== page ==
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Associated Press/Photo by Charlie Riedel

Fifth-inning stretch

Campaign 2012 | Money is tight and the delegate math is challenging, but Rick Santorum insists he's staying in the GOP race

Issue: "Agony and ecstasy," April 7, 2012

Asked by a pack of reporters in Illinois on March 19 if he had plans to quit the GOP presidential race, Rick Santorum didn't mince words.

"Did I give anybody the impression that I'm getting out of this race anytime soon?" he said with a look that was half grin and half grimace. "I'm not too sure you guys are quite getting the flow of this yet. Just hang in there with us, OK? We'll be around for a while."

Santorum has exceeded expectations throughout this nominating fight. He has won over many of the Republican Party's core supporters through a campaign that has featured frequent appearances at both churches and Christian schools where Santorum, a Catholic, speaks openly about his faith.

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But Santorum needs one key ingredient if he wants to continue pressing frontrunner Mitt Romney into this spring and beyond. He may have recently argued that "the issue in this race is not the economy," but the future of his candidacy is all about campaign capital.

"He doesn't have to have Romney-type money, but he needs a lot more money than he has raised so far," said Richard Viguerie, a veteran political activist who organized a recent fundraiser for Santorum that brought in pledges totaling $1.8 million. "Romney outspent Santorum 21 to 1 in the Chicago area, so that is just a huge obstacle to overcome."

Santorum collected $9 million in February, his best month, according to new Federal Election Commission reports. That put Santorum second behind the $11.5 million Romney raised that month, well ahead of rivals Ron Paul and Newt Gingrich's February totals. Gingrich is carrying a debt of $1.55 million, signaling that his campaign may be running on fumes.

Still, the $7.3 million Romney held in the bank by month's end was nearly $2 million more than the combined campaign accounts of Santorum, Paul, and Gingrich. (Meanwhile, President Barack Obama has stockpiled in his campaign account more than six times the amount of money of the entire Republican field.)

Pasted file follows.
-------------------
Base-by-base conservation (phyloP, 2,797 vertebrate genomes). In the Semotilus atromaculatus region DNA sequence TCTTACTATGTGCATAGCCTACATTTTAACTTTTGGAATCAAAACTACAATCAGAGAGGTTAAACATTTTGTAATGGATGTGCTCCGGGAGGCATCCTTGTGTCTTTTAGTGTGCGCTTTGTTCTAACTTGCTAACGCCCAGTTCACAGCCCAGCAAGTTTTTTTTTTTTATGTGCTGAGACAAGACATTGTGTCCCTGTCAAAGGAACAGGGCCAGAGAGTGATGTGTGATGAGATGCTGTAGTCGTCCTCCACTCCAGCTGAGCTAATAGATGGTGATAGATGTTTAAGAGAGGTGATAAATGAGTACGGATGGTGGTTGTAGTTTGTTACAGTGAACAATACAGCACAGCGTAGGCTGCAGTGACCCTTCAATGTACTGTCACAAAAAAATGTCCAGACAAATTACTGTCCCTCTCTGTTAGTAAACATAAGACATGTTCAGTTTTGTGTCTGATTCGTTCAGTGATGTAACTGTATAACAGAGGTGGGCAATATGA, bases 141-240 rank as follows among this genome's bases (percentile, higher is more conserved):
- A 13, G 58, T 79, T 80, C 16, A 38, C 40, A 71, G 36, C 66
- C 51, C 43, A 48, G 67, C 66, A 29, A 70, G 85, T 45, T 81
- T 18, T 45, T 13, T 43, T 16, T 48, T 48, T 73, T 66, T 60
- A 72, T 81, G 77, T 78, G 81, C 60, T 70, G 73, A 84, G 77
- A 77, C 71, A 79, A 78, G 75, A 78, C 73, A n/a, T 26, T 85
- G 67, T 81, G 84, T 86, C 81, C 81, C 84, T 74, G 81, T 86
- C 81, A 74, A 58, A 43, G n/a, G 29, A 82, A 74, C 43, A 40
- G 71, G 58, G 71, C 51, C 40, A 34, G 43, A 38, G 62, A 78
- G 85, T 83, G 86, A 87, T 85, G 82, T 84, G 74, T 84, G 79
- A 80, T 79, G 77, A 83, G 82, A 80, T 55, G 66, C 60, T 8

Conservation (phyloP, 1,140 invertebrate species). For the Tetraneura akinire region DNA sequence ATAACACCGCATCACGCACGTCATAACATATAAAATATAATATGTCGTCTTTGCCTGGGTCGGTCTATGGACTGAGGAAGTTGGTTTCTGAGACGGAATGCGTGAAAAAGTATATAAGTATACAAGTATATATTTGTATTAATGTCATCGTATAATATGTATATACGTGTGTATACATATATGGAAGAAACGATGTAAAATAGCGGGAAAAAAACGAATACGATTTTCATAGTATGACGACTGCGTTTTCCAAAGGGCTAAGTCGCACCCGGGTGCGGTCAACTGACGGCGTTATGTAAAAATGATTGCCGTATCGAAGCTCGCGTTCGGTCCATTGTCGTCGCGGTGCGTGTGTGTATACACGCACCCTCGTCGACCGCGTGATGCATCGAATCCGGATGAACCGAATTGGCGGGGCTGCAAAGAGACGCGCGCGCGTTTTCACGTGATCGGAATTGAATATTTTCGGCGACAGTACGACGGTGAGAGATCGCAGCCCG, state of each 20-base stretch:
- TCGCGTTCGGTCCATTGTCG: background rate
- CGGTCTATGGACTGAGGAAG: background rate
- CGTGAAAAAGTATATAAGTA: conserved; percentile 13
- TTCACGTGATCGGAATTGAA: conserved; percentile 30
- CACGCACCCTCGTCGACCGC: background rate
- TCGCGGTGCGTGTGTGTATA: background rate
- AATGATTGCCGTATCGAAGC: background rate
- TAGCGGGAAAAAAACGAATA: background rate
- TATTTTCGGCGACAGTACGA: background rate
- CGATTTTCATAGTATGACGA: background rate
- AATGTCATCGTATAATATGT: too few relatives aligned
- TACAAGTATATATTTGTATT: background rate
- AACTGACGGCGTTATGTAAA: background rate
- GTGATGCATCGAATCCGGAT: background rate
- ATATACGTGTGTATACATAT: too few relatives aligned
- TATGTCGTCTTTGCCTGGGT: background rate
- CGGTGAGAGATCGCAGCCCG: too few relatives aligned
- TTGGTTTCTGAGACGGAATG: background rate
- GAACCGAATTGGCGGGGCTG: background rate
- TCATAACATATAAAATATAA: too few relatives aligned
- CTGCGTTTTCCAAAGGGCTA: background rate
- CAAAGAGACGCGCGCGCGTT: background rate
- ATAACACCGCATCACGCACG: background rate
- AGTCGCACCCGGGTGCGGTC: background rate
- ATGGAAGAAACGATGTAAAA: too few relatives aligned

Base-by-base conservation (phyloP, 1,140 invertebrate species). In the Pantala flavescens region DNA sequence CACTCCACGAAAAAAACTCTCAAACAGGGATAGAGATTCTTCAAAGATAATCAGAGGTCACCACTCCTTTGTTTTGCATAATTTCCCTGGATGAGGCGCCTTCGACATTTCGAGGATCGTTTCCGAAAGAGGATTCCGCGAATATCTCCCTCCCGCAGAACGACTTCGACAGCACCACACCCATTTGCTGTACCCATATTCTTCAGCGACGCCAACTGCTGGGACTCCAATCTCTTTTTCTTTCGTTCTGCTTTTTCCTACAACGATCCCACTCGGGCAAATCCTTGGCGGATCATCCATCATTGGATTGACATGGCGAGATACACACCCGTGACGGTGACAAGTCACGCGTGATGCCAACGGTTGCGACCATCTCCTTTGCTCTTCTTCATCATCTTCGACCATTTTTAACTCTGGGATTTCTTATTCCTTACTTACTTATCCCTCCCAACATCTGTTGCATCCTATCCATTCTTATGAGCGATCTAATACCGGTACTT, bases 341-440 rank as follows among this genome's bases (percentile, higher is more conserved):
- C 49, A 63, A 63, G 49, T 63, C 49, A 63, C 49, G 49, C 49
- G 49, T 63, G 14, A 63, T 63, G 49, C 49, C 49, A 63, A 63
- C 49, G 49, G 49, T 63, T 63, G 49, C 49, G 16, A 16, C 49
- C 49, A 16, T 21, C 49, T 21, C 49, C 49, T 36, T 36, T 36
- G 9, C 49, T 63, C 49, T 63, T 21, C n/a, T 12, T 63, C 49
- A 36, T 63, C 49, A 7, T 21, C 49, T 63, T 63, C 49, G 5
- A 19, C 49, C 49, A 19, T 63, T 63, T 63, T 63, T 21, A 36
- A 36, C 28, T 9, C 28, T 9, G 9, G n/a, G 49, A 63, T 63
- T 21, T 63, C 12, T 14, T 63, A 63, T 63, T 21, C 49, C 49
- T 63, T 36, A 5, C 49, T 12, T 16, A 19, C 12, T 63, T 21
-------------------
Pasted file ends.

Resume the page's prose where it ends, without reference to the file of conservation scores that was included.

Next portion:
"We feel like, you know, we are up there, running against the machine," said Santorum on Fox News after Romney won Illinois.

Santorum can be spared some organizational expenses by tapping into the network of social conservative groups that coalesced behind him as other candidates exited. This grassroots coalition boasts thousands of passionate members who are experienced with get-out-the-vote efforts.

"That alone is worth tens of millions of dollars," said Viguerie, who argued that the full engagement of social conservatives did not come too late to matter. "Only about half the delegates have been selected, so at the most it is not quite the fifth inning yet. We have a long ways to go."

But while Romney needs to win just under 50 percent of the remaining delegates to get the GOP nomination, Santorum would have to grab more than 80 percent of the available delegates to win.

Santorum's best chance may be setting up a showdown at the party's August national convention by stopping Romney from gaining the 1,144 delegates needed before then.

For that strategy to work, Santorum must win the April 24 contest in his home state of Pennsylvania. Voters there dealt the former Pennsylvania senator an 18-percentage-point defeat the last time he was on the ballot. Maybe that is why Santorum picked Gettysburg, Pa., the site of one of the fiercest battles in military history, for his Illinois concession speech.

Edward Lee Pitts
Edward Lee Pitts

Lee teaches journalism at Dordt College in Sioux Center, Iowa, and is the associate dean of the World Journalism Institute.


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